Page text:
Second Saturday Movies
There are many excellent documentaries available for not a lot of money. Let’s get together and watch them on the second Saturday of the month.
MAY Second show of the New Second Saturday Movie series.
In this exposé, an intrepid group of Florida farmworkers battle to defeat the $4 trillion global supermarket industry through their ingenious Fair Food program, which partners with growers and retailers to improve working conditions for farm laborers in the United States.
There is more interest in food these days than ever, yet there is very little interest in the hands that pick it. Farmworkers, the foundation of our fresh food industry, are routinely abused and robbed of wages. In extreme cases they can be beaten, sexually harassed or even enslaved – all within the borders of the United States.
Food Chains reveals the human cost in our food supply and the complicity of large buyers of produce like fast food and supermarkets. Fast food is big, but supermarkets are bigger – earning $4 trillion globally. They have tremendous power over the agricultural system. Over the past 3 decades they have drained revenue from their supply chain leaving farmworkers in poverty and forced to work under subhuman conditions. Yet many take no responsibility for this.
The narrative of the film focuses on an intrepid and highly lauded group of tomato pickers from Southern Florida – the Coalition of Immokalee Workers or CIW – who are revolutionizing farm labor. Their story is one of hope and promise for the triumph of morality over corporate greed – to ensure a dignified life for farm workers and a more humane, transparent food chain.
Food Chains premiered at the 2014 Berlin Film Festival and screened subsequently at the Tribeca Film Festival and Guadalajara Film Festival. Food Chains will be released nationwide November 21st. The film’s Executive Producers include Eva Longoria and Eric Schlosser.
The history of exploitation in farm work in the United States dates back to slavery.
While groups like the UFW achieved historic successes for farmworker justice, farm labor today remains one of the most difficult and most underpaid jobs in America.
Farmworkers are generally paid by the piece rather than strictly by the hour, a system that is a direct legacy of slavery. Forced to work at a brutal pace in order to earn the equivalent of minimum wage, farmworkers live well below the poverty line. An average farmworker earns about $12,000 a year providing the goods that enable large retailers to make billions in annual profits.
While the situation for women in any workplace is far from ideal – one in four American women experience sexual harassment in the office – female farmworkers face an endless barrage of abuse. It is estimated that 80% of farmworker females experience sexual harassment in the fields.
In the most extreme cases, farmworkers have been held in debt bondage or modern-day slavery. These are not rare occurrences, but rather, a by-product of an agricultural system that relies on the desperately poor. When one is living in poverty, the loss of a job can have brutal effects. It is this poverty that can place farmworkers in unpredictable situations – ones that can lead to modern-day slavery.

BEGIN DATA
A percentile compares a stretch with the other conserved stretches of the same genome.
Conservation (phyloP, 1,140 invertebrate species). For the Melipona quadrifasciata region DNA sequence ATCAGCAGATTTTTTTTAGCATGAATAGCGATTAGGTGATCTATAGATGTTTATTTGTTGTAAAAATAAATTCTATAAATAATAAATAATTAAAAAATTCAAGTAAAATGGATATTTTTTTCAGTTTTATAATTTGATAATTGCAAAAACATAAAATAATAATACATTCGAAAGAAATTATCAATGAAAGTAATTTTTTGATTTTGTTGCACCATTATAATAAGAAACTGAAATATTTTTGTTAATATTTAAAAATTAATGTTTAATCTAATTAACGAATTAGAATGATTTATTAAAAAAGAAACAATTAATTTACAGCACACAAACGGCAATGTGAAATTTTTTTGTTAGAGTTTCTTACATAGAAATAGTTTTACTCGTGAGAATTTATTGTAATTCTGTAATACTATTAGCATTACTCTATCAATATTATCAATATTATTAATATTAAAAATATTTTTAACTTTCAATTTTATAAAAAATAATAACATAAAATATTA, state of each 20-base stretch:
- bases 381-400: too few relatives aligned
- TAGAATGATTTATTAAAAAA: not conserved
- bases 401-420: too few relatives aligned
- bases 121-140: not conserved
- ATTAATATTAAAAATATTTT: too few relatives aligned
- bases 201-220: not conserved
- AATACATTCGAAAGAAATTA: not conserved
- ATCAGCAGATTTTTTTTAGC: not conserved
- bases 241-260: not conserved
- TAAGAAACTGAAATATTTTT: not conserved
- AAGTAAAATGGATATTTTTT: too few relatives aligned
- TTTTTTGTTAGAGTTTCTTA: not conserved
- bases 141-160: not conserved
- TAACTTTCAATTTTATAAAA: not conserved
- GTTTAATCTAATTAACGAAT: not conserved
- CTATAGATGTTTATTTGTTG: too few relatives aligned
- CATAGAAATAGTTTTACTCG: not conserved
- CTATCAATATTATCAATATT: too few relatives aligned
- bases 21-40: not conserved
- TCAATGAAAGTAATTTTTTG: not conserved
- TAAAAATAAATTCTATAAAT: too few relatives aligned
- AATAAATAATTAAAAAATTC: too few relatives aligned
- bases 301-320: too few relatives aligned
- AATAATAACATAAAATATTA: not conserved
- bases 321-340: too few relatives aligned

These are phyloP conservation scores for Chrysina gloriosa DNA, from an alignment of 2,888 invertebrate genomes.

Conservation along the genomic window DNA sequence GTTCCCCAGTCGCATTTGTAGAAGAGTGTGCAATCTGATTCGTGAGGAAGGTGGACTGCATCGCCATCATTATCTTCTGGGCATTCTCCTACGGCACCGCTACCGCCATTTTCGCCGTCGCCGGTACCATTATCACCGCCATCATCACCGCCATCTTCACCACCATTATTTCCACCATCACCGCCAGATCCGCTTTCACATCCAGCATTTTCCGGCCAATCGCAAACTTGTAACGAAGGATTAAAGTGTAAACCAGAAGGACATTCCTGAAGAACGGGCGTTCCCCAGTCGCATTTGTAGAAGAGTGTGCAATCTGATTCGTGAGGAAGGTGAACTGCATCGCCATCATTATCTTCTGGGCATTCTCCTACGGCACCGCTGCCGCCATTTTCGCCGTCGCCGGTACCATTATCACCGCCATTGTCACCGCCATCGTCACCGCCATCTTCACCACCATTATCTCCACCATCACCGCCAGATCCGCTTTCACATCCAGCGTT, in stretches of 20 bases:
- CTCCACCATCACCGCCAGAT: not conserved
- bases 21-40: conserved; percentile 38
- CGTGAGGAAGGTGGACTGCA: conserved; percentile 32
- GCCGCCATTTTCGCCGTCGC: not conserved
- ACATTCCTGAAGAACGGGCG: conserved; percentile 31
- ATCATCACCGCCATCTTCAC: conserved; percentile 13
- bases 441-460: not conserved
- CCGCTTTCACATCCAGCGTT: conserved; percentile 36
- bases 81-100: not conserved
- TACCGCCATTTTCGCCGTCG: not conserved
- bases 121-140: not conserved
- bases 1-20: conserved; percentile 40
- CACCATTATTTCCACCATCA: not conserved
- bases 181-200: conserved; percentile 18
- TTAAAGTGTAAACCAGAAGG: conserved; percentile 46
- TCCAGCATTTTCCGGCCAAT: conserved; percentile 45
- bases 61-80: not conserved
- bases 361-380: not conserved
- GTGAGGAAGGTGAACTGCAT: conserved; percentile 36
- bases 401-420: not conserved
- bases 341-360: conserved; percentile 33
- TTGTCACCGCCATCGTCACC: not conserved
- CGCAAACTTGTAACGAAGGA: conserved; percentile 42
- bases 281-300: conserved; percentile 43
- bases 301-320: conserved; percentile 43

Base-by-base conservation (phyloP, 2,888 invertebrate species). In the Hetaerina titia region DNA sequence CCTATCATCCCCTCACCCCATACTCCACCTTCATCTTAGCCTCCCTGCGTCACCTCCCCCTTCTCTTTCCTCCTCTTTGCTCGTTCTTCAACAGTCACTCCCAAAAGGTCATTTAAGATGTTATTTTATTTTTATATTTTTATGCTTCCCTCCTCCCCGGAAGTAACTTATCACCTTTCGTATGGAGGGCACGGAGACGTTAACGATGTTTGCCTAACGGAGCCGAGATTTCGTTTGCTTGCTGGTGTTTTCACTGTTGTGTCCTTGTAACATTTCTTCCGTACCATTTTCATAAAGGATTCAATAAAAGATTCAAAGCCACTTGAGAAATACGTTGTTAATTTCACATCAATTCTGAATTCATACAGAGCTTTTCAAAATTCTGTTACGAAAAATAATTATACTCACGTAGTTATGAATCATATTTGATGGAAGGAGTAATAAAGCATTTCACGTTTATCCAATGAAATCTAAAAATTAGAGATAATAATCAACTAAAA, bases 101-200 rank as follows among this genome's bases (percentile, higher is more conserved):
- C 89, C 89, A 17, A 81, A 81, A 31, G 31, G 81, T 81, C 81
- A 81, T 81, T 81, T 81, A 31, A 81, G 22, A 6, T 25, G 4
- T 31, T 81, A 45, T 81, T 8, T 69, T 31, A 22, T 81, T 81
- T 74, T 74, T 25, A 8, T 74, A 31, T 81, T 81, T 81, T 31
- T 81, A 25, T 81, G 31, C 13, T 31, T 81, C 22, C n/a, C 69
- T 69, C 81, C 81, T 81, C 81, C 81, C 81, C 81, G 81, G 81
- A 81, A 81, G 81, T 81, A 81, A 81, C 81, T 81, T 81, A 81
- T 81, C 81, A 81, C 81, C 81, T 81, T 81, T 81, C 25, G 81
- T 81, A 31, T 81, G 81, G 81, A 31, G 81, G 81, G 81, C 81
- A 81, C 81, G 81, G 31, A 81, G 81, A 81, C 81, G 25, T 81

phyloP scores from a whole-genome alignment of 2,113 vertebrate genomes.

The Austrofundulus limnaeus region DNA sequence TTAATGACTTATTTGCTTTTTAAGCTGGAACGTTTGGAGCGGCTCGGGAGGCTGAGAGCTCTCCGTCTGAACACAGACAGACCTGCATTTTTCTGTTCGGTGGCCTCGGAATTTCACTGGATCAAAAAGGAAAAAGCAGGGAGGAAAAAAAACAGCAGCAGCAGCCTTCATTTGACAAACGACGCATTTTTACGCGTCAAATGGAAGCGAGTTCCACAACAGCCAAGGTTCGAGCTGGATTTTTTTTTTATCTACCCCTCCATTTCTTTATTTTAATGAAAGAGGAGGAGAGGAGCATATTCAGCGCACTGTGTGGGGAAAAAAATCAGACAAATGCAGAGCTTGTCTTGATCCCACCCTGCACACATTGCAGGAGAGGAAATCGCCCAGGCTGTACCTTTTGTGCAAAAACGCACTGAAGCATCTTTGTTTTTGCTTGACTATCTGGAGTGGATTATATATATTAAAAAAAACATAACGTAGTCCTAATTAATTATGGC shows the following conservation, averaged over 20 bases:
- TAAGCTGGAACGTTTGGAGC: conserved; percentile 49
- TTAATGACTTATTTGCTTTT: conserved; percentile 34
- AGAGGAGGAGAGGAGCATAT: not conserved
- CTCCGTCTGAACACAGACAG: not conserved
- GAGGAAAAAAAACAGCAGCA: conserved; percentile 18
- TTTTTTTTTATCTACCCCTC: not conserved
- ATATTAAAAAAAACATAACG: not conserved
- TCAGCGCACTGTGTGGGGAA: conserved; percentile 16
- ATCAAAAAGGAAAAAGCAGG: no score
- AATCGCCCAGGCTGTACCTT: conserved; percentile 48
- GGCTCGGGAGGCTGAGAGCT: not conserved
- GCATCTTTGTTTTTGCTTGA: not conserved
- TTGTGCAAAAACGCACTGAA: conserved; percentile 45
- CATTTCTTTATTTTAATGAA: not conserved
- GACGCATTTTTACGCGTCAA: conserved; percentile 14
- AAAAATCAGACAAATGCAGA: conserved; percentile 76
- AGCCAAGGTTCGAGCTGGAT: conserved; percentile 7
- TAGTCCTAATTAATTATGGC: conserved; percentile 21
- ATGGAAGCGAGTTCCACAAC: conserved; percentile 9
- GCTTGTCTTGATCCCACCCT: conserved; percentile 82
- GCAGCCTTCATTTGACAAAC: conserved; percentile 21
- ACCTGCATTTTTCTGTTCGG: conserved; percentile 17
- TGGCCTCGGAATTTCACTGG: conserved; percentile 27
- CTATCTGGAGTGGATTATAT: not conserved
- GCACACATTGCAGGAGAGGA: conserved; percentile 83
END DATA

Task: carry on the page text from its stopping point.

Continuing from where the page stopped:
The Fair Food Program
The primary subject of Food Chains, a grassroots labor organization called the Coalition of Immokalee Workers (CIW), has developed a remarkable program to end poverty and exploitation in the tomato fields of Florida. The Fair Food Program asks large retailers like supermarkets and fast food restaurants to pay just a penny more per pound of tomatoes and to refuse to buy tomatoes from farms with human rights violations.
To date, twelve major retailers have signed on including Walmart, Whole Foods, Trader Joe’s, McDonalds, the YUM Brands, Chipotle, Burger King, Aramark, Compass Group, Bon Appetit, Sodexo, and Subway.
The Fair Food Program has been called “one of the great human rights success stories of our day” in a Washington Post op-ed, “the best workplace monitoring program” in the U.S. in the New York Times, and a “smart mix of tools” that “could serve as a model elsewhere in the world” by the United Nations Working Group on Business and Human Rights.
There are a number of retailers who have resisted signing this landmark agreement including Publix, Kroger, Safeway, and Wendy’s. Their forceful stand against the dignity and rights of workers is shameful.
MUUF has been a supporter of CIW for years. 83 minutes. For more information on MUUF activity with CIW and Fair Food Program, look at book report on “I’m not a Tractor” about the history of CIW with notes on MUUF relationship. The book report, done for the Book Discussion Group in May 2018, can be seen in the April Newsletter Update.
Contact Sally Isham if you have a film you feel would educate us and broaden our thinking on diverse subjects
NEW in April
p style=”color: #000000; font-family: ‘Times New Roman’; font-size: medium; font-style: normal; font-variant-ligatures: normal; font-variant-caps: normal; font-weight: 400; letter-spacing: normal; orphans: 2; text-align: start; text-indent: 0px; text-transform: none; white-space: normal; widows: 2; word-spacing: 0px; -webkit-text-stroke-width: 0px; text-decoration-style: initial; text-decoration-color: initial;”>To kick off the idea and look forward to others stepping forward with their own films to share–environmental, social justice, etc. As a tribute to the recent conclusion of MUUF’s Welcoming Congregation Program, on Saturday, April 14 at 1PM we will show “Gender Revolution” which explores the complexities of gender in everyday life, from the moment we are born through our twilight years. To better understand this complex social and scientific issue, Katie Couric crisscrossed the U.S. to talk with scientists, psychologists, activists, authors and families to learn more about the role of genetics, brain chemistry and modern culture on gender fluidity. Join us!